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Publication numberUS5567364 A
Publication typeGrant
Application numberUS 08/475,564
Publication dateOct 22, 1996
Filing dateJun 7, 1995
Priority dateJun 7, 1995
Fee statusLapsed
Publication number08475564, 475564, US 5567364 A, US 5567364A, US-A-5567364, US5567364 A, US5567364A
InventorsThomas E. Philipps
Original AssigneeIsorea, Inc.
Export CitationBiBTeX, EndNote, RefMan
External Links: USPTO, USPTO Assignment, Espacenet
Amalgamation of polymer materials
US 5567364 A
A method of producing formable material of dissimilar polymers and the amalgamated product produced thereby in which mixed thermoplastic polymers have a small percentage of blown asphalt combined therewith, the asphalt acting somewhat as a flux to promote commingling and amalgamation of the polymers during processing to form a product as in extrusion and injection molding operations.
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I claim:
1. A method of producing a formable material of dissimilar thermoplastic polymers comprising
mixing fragments of said dissimilar thermoplastic polymers into a mixture,
intermixing a small percentage by weight of particles of blown asphalt into a combination with said mixture,
heating and working said combination into an amalgamation of said polymers,
and further processing said amalgamation into products.
2. A method as set forth in claim 1 in which 1/2 to 10% of asphalt by weight of said combination is intermixed into said combination.
3. A method as set forth in claim 2 in which 5 to 6% of asphalt by weight of said combination is intermixed into said combination.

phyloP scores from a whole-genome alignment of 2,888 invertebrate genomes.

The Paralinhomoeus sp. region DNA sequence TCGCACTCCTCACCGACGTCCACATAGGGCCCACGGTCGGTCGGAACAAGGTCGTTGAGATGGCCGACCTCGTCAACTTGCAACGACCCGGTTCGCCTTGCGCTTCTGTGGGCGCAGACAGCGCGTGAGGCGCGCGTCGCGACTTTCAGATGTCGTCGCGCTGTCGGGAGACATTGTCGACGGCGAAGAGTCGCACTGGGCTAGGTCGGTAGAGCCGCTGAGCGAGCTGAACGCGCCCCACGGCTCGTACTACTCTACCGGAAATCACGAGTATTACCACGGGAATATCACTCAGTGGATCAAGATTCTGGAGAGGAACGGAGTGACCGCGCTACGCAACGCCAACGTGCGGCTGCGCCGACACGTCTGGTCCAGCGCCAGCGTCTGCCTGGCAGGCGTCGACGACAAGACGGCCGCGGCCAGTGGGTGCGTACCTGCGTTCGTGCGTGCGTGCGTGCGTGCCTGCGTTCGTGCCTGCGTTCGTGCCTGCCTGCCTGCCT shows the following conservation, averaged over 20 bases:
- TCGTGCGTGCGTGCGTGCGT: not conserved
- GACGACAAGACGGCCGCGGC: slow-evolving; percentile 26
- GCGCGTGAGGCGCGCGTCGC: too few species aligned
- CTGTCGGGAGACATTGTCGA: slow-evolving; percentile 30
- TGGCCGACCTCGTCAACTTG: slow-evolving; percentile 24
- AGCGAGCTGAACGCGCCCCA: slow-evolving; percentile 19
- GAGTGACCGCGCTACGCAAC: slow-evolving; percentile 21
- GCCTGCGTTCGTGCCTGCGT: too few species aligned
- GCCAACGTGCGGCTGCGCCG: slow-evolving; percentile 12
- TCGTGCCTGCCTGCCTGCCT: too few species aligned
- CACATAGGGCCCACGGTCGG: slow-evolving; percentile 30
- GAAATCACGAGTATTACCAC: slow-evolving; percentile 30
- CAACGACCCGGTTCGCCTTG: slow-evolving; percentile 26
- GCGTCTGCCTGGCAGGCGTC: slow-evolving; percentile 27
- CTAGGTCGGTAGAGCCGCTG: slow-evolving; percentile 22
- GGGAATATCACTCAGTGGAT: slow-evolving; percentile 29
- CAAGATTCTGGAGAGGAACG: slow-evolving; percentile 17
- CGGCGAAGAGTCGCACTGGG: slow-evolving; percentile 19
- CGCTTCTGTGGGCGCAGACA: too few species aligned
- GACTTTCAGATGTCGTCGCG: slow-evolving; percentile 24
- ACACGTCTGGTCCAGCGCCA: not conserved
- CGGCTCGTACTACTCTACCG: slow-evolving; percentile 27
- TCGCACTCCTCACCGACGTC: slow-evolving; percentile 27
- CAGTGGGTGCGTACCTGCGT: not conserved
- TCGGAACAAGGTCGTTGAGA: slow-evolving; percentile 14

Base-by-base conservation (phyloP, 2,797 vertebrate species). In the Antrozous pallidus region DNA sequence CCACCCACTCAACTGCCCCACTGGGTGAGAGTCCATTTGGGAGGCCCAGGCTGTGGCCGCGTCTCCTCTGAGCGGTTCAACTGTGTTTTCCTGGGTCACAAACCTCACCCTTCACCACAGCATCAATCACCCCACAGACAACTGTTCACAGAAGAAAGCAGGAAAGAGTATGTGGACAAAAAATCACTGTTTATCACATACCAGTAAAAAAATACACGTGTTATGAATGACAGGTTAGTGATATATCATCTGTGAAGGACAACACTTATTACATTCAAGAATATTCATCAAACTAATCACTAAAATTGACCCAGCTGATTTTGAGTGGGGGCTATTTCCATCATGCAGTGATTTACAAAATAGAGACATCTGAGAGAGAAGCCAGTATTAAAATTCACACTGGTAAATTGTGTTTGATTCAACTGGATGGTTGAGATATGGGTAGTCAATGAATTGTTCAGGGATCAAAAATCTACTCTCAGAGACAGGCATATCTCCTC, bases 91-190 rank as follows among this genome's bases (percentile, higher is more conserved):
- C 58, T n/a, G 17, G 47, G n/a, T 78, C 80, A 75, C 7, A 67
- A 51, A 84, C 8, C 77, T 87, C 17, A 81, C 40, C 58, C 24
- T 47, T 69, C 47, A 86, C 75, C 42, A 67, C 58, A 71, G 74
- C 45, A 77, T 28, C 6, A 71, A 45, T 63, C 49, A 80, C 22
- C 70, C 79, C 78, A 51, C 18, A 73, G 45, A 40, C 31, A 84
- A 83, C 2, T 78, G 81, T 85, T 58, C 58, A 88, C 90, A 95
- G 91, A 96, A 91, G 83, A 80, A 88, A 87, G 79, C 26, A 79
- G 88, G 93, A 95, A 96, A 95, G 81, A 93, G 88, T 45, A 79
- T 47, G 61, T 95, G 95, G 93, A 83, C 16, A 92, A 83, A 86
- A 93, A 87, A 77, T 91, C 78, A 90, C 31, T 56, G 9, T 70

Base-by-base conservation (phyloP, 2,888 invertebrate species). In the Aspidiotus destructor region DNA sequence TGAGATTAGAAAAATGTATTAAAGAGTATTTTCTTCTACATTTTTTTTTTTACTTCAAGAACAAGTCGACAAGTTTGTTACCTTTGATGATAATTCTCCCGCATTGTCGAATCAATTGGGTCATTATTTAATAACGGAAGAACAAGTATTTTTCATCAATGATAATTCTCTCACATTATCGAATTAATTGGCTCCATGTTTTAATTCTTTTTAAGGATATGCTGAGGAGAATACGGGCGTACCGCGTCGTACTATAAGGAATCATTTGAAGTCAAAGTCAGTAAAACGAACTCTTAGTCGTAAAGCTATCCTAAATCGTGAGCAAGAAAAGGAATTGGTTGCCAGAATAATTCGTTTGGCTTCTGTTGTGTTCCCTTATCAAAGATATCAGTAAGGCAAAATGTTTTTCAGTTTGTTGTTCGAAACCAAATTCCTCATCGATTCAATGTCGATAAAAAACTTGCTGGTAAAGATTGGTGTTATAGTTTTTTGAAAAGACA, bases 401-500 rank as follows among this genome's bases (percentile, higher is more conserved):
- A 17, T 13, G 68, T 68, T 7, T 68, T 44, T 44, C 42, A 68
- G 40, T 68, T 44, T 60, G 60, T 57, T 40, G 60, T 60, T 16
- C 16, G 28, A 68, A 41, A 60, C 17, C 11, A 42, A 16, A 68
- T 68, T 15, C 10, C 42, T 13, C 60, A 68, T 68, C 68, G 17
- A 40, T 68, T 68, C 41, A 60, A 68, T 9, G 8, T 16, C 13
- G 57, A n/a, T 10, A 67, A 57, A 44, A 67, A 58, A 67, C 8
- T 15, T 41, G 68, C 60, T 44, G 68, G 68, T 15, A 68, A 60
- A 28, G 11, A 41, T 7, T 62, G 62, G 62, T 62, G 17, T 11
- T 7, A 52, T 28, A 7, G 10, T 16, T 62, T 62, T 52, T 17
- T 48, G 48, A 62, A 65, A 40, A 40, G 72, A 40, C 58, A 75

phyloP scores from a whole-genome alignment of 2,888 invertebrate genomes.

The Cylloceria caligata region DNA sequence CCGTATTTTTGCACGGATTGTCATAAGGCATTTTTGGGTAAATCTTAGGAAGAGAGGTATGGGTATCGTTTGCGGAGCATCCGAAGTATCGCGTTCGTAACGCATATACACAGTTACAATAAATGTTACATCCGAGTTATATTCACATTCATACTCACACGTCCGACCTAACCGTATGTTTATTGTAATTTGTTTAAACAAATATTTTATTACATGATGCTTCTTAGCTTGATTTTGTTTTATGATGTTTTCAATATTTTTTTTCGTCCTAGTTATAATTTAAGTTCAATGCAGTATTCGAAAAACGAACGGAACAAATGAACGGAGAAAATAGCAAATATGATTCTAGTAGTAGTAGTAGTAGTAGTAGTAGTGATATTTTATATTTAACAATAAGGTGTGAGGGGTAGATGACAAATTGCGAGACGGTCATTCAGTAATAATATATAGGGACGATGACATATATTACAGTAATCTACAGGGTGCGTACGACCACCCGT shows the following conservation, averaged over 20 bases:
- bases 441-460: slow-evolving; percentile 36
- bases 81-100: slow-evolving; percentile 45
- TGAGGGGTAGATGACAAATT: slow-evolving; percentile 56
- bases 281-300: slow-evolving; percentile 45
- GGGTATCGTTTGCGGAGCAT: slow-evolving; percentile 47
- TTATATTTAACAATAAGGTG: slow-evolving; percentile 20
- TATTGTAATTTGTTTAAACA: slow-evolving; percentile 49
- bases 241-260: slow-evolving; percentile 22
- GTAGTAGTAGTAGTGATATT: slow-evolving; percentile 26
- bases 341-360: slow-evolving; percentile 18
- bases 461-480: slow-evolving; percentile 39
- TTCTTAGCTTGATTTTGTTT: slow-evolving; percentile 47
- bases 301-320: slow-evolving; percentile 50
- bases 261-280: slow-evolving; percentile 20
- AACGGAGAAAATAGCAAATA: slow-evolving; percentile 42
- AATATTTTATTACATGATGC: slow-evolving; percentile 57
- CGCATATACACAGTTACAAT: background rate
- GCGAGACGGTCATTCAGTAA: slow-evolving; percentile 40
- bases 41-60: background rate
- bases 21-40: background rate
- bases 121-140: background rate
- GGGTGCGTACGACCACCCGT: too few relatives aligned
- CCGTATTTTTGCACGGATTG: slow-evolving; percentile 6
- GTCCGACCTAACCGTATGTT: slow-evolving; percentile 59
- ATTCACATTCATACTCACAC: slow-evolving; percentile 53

4. A method as set forth in claim 3 in which said blown asphalt in the form of granules are intermixed into said combination.
5. A method as set forth in claim 4 in which two dissimilar thermoplastic polymers are mixed into said mixture.
6. A method as set forth in claim 4 in which two dissimilar incompatible polymers are mixed into said mixture.
7. A method as set forth in claim 4 in which segregated waste polymers are mixed into said mixture.
8. A method as set forth in claim 4 in which said amalgamation is produced in an extruder as said material is being extruded into products.
9. A method as set forth in claim 8 in which said material is extruded into the form of pellets of said material for further processing.
10. A method as set forth in claim 4 in which said amalgamation is produced in an injection molding machine as said material is being formed into products by said machine.
11. A thermoplastic base material for processing into products comprising
a combination of dissimilar thermoplastic polymers and a small percentage by weight of asphalt,
said base material being an amalgamation of said combination formed by heating and working said combination into a solution and cooling the solution during processing into products.
12. A thermoplastic material as set forth in claim 11 in which the asphalt percentage by weight of said combination is in the range of 1/2 to 10%.
13. A material as set forth in claim 12 in which asphalt amounts to about 5 to 6 percent by weight of said combination.